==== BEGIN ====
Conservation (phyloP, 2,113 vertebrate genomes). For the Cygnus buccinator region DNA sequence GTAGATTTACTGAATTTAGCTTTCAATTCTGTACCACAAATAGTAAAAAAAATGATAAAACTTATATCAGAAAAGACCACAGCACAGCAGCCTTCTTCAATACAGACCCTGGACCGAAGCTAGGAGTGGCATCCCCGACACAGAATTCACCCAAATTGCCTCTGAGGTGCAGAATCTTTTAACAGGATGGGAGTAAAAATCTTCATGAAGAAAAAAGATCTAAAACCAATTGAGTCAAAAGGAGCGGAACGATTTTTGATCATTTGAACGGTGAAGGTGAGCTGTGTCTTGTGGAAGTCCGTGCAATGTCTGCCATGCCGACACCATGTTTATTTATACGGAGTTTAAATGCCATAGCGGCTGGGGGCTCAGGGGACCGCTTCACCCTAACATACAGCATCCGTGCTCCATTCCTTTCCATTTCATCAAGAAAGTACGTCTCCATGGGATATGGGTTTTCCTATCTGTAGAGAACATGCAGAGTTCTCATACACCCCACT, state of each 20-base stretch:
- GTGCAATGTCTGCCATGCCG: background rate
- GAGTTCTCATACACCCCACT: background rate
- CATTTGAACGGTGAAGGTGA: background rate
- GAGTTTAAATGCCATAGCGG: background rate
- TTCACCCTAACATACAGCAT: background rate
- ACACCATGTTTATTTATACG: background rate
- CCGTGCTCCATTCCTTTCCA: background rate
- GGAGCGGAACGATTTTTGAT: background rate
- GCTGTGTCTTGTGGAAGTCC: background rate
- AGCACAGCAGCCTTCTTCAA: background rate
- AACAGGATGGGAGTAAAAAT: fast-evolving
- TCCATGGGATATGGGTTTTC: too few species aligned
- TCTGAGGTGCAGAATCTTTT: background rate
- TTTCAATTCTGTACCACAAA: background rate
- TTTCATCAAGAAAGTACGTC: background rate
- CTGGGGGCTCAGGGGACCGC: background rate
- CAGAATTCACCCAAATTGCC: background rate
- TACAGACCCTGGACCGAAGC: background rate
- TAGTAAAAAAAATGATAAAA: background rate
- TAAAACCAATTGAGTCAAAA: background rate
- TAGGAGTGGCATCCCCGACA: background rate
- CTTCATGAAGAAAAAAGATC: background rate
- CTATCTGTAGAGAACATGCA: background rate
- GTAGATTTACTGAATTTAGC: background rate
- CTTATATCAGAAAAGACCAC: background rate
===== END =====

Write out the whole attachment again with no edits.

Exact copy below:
Conservation (phyloP, 2,113 vertebrate genomes). For the Cygnus buccinator region DNA sequence GTAGATTTACTGAATTTAGCTTTCAATTCTGTACCACAAATAGTAAAAAAAATGATAAAACTTATATCAGAAAAGACCACAGCACAGCAGCCTTCTTCAATACAGACCCTGGACCGAAGCTAGGAGTGGCATCCCCGACACAGAATTCACCCAAATTGCCTCTGAGGTGCAGAATCTTTTAACAGGATGGGAGTAAAAATCTTCATGAAGAAAAAAGATCTAAAACCAATTGAGTCAAAAGGAGCGGAACGATTTTTGATCATTTGAACGGTGAAGGTGAGCTGTGTCTTGTGGAAGTCCGTGCAATGTCTGCCATGCCGACACCATGTTTATTTATACGGAGTTTAAATGCCATAGCGGCTGGGGGCTCAGGGGACCGCTTCACCCTAACATACAGCATCCGTGCTCCATTCCTTTCCATTTCATCAAGAAAGTACGTCTCCATGGGATATGGGTTTTCCTATCTGTAGAGAACATGCAGAGTTCTCATACACCCCACT, state of each 20-base stretch:
- GTGCAATGTCTGCCATGCCG: background rate
- GAGTTCTCATACACCCCACT: background rate
- CATTTGAACGGTGAAGGTGA: background rate
- GAGTTTAAATGCCATAGCGG: background rate
- TTCACCCTAACATACAGCAT: background rate
- ACACCATGTTTATTTATACG: background rate
- CCGTGCTCCATTCCTTTCCA: background rate
- GGAGCGGAACGATTTTTGAT: background rate
- GCTGTGTCTTGTGGAAGTCC: background rate
- AGCACAGCAGCCTTCTTCAA: background rate
- AACAGGATGGGAGTAAAAAT: fast-evolving
- TCCATGGGATATGGGTTTTC: too few species aligned
- TCTGAGGTGCAGAATCTTTT: background rate
- TTTCAATTCTGTACCACAAA: background rate
- TTTCATCAAGAAAGTACGTC: background rate
- CTGGGGGCTCAGGGGACCGC: background rate
- CAGAATTCACCCAAATTGCC: background rate
- TACAGACCCTGGACCGAAGC: background rate
- TAGTAAAAAAAATGATAAAA: background rate
- TAAAACCAATTGAGTCAAAA: background rate
- TAGGAGTGGCATCCCCGACA: background rate
- CTTCATGAAGAAAAAAGATC: background rate
- CTATCTGTAGAGAACATGCA: background rate
- GTAGATTTACTGAATTTAGC: background rate
- CTTATATCAGAAAAGACCAC: background rate